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The Cyber Why: What We Read This Week...
... and why you should too! (4/28/21)
This week’s Cyber Why pairs well with a glass of Blantons and my beloved Carolina Hurricanes hockey team winning yet another playoff game. Dust off those bottles, pour a sip and get ready to read. I know I will!
In this week’s TCW - AI is the big buzzword at the RSA conference, and companies are throwing it into their products left and right. I mean, why not? It's 2023, and you gotta 2023, right? The second half of the “year of AI” is morphing into an M&A dream season or a cybersecurity startup bloodbath. Either way, it’s going to be eventful. Gadi Evron and Team8 put out some awesome research on the impact of AI on cybersecurity (top read of the week). And last but certainly not least, we talk about Fluffy Dancing Snuggle DUCKS!
I can’t believe I didn’t get a SINGLE hater-tater yelling at me about how bad Drake is. WOW!
AI News Dominates RSA Conference 2023
SentinelOne sticks generative AI into its stuff because 2023 gotta 2023 (The Register)
JupiterOne Enters RSA 2023 With Innovative AI Capability (PR Newswire)
GitLab’s new security feature uses AI to explain vulnerabilities to developers (TechCrunch)
IBM launches AI-powered security offering QRadar Suite (TechTarget)
Torq unveils Hyperautomation Security Platform infused with GPT (Security Blvd)
Google brings generative AI to cybersecurity (TechCrunch)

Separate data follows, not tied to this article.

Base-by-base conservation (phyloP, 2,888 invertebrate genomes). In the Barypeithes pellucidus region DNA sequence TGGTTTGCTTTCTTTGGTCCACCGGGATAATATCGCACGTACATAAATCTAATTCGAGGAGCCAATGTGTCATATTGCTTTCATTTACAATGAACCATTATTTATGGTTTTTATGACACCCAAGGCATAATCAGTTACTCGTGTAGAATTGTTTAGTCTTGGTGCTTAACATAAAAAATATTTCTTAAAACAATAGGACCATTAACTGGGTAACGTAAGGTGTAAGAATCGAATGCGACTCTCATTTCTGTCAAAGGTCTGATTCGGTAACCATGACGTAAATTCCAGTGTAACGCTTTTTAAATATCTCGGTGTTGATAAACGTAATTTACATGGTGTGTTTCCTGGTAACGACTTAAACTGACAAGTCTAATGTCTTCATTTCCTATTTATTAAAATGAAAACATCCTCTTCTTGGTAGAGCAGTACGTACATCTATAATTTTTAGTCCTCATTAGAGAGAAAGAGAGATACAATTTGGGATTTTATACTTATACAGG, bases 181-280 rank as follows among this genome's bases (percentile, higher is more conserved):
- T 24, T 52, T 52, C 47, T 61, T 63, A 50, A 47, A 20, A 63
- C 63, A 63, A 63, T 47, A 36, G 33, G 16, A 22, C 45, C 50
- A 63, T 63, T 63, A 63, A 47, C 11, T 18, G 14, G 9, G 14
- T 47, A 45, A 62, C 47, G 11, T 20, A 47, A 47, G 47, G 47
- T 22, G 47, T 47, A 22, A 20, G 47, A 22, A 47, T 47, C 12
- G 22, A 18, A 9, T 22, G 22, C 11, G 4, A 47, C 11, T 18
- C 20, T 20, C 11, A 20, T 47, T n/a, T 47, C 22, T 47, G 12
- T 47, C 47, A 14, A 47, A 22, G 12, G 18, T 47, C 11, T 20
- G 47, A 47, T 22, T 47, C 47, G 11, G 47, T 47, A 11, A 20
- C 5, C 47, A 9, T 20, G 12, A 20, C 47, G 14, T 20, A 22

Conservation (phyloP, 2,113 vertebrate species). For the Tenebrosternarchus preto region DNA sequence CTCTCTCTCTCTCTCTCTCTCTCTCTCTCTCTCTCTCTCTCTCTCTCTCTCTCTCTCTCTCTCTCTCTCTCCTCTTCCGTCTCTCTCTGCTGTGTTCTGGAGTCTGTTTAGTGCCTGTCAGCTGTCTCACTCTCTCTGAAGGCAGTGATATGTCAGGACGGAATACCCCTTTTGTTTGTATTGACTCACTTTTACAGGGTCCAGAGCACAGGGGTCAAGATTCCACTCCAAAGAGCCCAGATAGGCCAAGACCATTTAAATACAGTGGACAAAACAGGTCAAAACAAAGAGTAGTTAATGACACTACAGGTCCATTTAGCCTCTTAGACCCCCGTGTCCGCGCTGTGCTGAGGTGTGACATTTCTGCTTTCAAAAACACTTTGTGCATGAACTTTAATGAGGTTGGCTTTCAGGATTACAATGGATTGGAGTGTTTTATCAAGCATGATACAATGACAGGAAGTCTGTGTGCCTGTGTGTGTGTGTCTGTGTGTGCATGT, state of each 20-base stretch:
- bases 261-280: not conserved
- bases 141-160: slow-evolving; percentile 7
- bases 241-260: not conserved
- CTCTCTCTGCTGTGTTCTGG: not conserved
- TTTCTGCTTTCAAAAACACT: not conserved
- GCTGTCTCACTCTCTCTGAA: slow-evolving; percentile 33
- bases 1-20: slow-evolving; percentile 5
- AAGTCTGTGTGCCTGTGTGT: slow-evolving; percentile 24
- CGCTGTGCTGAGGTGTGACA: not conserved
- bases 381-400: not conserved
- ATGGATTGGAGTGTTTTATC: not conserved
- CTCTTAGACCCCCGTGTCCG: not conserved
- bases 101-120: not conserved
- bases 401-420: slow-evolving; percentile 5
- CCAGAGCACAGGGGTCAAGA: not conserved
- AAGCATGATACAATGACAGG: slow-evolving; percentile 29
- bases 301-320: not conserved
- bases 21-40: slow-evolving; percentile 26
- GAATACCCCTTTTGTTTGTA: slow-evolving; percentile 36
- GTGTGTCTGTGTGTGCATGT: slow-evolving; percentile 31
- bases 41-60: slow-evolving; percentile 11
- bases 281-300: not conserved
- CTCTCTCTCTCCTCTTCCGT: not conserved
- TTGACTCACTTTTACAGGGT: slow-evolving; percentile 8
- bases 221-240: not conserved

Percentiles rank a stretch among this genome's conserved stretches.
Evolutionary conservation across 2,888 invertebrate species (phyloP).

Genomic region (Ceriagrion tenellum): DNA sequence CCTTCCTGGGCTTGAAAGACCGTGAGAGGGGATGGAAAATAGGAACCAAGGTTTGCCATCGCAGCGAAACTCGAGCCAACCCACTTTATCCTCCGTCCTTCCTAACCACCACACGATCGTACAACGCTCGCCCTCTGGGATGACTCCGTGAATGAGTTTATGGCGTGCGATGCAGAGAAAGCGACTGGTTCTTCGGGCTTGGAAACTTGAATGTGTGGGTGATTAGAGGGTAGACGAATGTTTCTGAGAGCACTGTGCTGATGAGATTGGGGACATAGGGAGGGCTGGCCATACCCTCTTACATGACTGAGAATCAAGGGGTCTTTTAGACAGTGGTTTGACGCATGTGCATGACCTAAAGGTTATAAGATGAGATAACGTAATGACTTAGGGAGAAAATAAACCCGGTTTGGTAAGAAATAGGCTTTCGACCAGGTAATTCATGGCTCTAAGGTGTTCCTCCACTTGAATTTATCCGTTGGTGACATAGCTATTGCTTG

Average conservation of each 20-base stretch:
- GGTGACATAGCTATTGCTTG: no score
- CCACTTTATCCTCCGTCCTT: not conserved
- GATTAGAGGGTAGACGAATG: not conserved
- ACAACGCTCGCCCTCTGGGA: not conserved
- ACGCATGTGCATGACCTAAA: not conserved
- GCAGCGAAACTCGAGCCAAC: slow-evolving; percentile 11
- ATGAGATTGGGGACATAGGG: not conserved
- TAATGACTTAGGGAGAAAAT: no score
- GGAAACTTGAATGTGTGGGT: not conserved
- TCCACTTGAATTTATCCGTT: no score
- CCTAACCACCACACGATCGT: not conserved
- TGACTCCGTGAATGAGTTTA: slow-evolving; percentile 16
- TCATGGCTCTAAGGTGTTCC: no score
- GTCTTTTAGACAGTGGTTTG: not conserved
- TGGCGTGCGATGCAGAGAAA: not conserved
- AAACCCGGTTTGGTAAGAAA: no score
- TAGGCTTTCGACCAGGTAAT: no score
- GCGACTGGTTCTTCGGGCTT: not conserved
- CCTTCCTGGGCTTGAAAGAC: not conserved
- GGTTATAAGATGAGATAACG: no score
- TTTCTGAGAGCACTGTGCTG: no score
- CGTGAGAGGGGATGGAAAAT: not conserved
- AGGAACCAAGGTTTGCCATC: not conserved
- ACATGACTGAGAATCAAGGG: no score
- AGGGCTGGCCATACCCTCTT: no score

Supercharge security with generative AI (Google)
10 hot generative AI products and companies at RSAC 2023 (CRN)
I wasn’t on the ground in SF this week. Instead, I followed the news and attempted to build some vision of significance from all of the tweets, articles, and press releases. From an external perspective, RSAC is exactly what I thought it would be - an amazing time to rekindle face-to-face friendships and take in the latest marketing BUZZ in the cybersecurity universe. AI announcements dominated this year's news coverage, with vendors trying to cash in on the latest GPT/AI craze.
I read each announcement in detail, and it appears there are two specific themes this year. One - threat hunting over mountains of data using GPT to find, predict, analyze, and summarize issues. Two - automating security engineering tactics and taking action after a vulnerability is discovered.
Assuming it’s not all marketing smoke and mirrors, the news is exciting as it appears to help lessen specific pains for the customer. This generation of security AI is focused on the low-hanging tactical fruit, such as automating repetitive tasks and obtaining predictive discovery using threat and event data that the security team already collects. AI-driven security will get REALLY interesting when we add global asset data to the mix and automate the fixes in near real-time. If I polish up my crystal ball, the future looks like cyber AI may be the unifying technology that brings all security tools under one umbrella. (I dare to DREAM!)
I’m most excited about the Google and Microsoft announcements. They aren’t taking a siloed approach to their technology. Instead, they are really looking holistically at how massive data sets can be analyzed and automatically remediated to create a self-healing system. The announcements you see linked above are just the opening act to what those two companies will eventually deploy.
I don’t think we’re sitting on a heap of marketing fluff. In my opinion, we’re about to embark on a massive evolution in cyber security capabilities. Buckle up - the next two years are going to be insane!